Protective effect of a polyvalent influenza DNA vaccine in pigs

Ingrid Karlsson, Marie Borggren, Maiken Worsøe Rosenstierne, Ramona Trebbien, James A. Williams, Enric Vidal, Júlia Vergara-Alert, David Solanes Foz, Ayub Darji, Marta Sisteré-Oró, Joaquim Segalés, Jens Nielsen, Anders Fomsgaard

Research output: Contribution to journalArticleResearchpeer-review

7 Citations (Scopus)


© 2017 The Authors Background Influenza A virus in swine herds represents a major problem for the swine industry and poses a constant threat for the emergence of novel pandemic viruses and the development of more effective influenza vaccines for pigs is desired. By optimizing the vector backbone and using a needle-free delivery method, we have recently demonstrated a polyvalent influenza DNA vaccine that induces a broad immune response, including both humoral and cellular immunity. Objectives To investigate the protection of our polyvalent influenza DNA vaccine approach in a pig challenge study. Methods By intradermal needle-free delivery to the skin, we immunized pigs with two different doses (500 μg and 800 μg) of an influenza DNA vaccine based on six genes of pandemic origin, including internally expressed matrix and nucleoprotein and externally expressed hemagglutinin and neuraminidase as previously demonstrated. Two weeks following immunization, the pigs were challenged with the 2009 pandemic H1N1 virus. Results When challenged with 2009 pandemic H1N1, 0/5 vaccinated pigs (800 μg DNA) became infected whereas 5/5 unvaccinated control pigs were infected. The pigs vaccinated with the low dose (500 μg DNA) were only partially protected. The DNA vaccine elicited binding-, hemagglutination inhibitory (HI) − as well as cross-reactive neutralizing antibody activity and neuraminidase inhibiting antibodies in the immunized pigs, in a dose-dependent manner. Conclusion The present data, together with the previously demonstrated immunogenicity of our influenza DNA vaccine, indicate that naked DNA vaccine technology provides a strong approach for the development of improved pig vaccines, applying realistic low doses of DNA and a convenient delivery method for mass vaccination.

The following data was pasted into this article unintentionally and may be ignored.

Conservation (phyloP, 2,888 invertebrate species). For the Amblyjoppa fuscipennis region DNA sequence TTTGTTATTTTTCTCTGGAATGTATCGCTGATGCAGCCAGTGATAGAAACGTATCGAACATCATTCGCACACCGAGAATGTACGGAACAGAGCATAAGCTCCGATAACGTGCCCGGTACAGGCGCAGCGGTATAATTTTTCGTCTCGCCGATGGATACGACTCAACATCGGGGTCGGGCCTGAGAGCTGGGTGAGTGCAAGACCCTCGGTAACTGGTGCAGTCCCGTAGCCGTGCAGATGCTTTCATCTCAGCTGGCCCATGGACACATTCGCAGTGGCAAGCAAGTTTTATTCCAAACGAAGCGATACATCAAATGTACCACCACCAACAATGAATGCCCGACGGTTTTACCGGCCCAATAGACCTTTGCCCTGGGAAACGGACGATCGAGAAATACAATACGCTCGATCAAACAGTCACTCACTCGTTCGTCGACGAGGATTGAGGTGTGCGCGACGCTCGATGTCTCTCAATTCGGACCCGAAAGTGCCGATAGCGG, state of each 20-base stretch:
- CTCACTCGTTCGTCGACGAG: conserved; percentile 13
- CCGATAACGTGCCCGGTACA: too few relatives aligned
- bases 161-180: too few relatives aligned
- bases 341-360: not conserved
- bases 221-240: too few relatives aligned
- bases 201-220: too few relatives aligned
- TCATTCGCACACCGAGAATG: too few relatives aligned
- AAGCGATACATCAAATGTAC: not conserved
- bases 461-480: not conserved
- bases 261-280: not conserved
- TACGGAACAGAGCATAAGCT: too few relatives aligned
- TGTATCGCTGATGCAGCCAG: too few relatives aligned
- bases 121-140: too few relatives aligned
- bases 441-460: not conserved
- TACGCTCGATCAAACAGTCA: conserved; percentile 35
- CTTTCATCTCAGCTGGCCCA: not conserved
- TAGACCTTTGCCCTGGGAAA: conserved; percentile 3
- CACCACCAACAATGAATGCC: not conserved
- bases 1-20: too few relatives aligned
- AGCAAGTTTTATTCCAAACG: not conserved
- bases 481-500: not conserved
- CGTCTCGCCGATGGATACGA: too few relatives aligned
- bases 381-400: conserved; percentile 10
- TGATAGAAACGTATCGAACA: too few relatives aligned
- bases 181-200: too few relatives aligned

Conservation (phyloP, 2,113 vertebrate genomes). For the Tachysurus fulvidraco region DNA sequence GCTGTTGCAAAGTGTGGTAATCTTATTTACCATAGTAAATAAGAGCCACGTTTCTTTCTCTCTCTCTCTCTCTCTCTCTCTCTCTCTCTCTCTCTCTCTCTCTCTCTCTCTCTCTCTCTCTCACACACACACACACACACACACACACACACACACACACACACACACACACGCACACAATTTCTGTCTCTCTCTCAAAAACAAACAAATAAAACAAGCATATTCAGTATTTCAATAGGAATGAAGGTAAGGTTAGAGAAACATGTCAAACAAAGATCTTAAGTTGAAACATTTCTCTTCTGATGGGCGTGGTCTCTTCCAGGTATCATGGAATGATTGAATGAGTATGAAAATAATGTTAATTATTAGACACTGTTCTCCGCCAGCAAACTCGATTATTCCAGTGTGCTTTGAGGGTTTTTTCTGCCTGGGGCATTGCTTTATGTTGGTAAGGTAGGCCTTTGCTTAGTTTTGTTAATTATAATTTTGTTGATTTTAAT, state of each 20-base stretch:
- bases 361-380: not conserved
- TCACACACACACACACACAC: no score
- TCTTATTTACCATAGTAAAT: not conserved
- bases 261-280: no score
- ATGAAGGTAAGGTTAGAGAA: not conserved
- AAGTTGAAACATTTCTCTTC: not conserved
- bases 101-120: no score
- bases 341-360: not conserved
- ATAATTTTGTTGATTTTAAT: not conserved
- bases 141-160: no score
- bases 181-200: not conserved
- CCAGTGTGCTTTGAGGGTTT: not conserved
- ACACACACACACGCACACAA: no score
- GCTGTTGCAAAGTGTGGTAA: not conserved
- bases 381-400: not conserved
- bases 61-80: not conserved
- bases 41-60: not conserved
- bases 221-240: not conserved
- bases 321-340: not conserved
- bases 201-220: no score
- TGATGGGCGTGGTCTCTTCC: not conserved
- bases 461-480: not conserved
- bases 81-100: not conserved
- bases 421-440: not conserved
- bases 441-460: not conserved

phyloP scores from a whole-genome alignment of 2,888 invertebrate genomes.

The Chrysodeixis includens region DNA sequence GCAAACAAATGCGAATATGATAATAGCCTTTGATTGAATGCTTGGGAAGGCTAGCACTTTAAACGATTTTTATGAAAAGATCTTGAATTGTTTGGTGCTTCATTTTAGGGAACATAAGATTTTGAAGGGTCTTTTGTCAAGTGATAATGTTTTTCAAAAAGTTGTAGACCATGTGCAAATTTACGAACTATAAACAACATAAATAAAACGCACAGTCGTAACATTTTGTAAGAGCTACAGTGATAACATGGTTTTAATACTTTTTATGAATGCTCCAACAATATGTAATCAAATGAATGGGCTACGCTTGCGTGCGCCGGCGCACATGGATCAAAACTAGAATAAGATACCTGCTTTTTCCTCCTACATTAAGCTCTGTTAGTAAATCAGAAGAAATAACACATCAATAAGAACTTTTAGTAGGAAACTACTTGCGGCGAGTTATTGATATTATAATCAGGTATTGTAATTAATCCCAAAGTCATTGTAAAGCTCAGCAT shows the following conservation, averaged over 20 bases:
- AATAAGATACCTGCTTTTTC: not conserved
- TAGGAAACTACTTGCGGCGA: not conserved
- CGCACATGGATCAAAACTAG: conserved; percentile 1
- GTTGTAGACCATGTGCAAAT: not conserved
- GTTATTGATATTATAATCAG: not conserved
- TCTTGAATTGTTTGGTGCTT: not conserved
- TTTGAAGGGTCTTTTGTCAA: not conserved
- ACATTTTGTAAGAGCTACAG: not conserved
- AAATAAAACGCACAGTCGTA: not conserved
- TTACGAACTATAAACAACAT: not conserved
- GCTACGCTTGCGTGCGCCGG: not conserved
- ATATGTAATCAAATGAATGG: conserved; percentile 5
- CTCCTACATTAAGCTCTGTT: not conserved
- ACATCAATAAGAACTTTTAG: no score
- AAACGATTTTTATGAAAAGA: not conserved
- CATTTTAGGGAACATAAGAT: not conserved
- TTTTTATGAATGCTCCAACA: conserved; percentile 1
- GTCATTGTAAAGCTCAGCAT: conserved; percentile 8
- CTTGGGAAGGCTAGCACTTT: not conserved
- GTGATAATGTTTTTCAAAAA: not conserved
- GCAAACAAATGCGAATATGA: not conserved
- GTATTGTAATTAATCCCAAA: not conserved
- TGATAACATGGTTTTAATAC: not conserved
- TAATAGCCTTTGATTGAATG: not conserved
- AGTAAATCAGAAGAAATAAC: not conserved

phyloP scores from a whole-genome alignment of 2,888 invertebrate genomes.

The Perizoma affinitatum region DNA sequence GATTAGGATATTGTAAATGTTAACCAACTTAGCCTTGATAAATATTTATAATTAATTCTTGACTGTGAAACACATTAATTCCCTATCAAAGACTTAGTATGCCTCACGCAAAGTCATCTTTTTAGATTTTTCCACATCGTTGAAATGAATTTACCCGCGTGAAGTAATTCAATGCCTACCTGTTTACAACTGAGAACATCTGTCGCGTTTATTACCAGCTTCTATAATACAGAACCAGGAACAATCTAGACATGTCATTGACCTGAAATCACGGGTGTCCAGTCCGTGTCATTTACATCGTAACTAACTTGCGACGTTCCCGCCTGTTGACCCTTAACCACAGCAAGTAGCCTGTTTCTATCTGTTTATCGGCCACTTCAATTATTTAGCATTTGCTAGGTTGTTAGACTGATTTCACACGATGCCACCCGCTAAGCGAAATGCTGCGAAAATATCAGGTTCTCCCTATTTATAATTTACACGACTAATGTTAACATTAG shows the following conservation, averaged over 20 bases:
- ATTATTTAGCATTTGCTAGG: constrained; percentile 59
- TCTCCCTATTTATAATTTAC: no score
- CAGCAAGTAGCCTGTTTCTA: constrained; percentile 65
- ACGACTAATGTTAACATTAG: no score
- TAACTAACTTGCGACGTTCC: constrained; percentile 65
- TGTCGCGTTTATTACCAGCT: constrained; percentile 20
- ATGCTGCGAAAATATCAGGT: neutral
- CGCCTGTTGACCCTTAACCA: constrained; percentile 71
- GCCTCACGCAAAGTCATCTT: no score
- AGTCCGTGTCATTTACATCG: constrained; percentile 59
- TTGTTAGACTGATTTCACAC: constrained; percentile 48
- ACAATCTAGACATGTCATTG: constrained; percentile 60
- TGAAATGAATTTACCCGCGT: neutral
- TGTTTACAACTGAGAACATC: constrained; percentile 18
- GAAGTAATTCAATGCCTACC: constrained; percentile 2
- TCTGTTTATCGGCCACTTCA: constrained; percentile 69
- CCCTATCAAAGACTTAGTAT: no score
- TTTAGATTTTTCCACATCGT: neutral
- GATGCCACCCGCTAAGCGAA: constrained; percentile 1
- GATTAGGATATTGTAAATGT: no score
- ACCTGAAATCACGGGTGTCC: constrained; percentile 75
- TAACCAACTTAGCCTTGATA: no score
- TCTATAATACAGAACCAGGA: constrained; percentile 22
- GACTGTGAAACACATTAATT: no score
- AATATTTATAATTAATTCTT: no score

Original languageEnglish
Pages (from-to)25-32
JournalVeterinary Immunology and Immunopathology
Publication statusPublished - 1 Jan 2018


  • Challenge
  • DNA vaccine
  • H1N1pdm09
  • Needle-free immunization
  • Protection
  • Swine influenza

Fingerprint Dive into the research topics of 'Protective effect of a polyvalent influenza DNA vaccine in pigs'. Together they form a unique fingerprint.

Cite this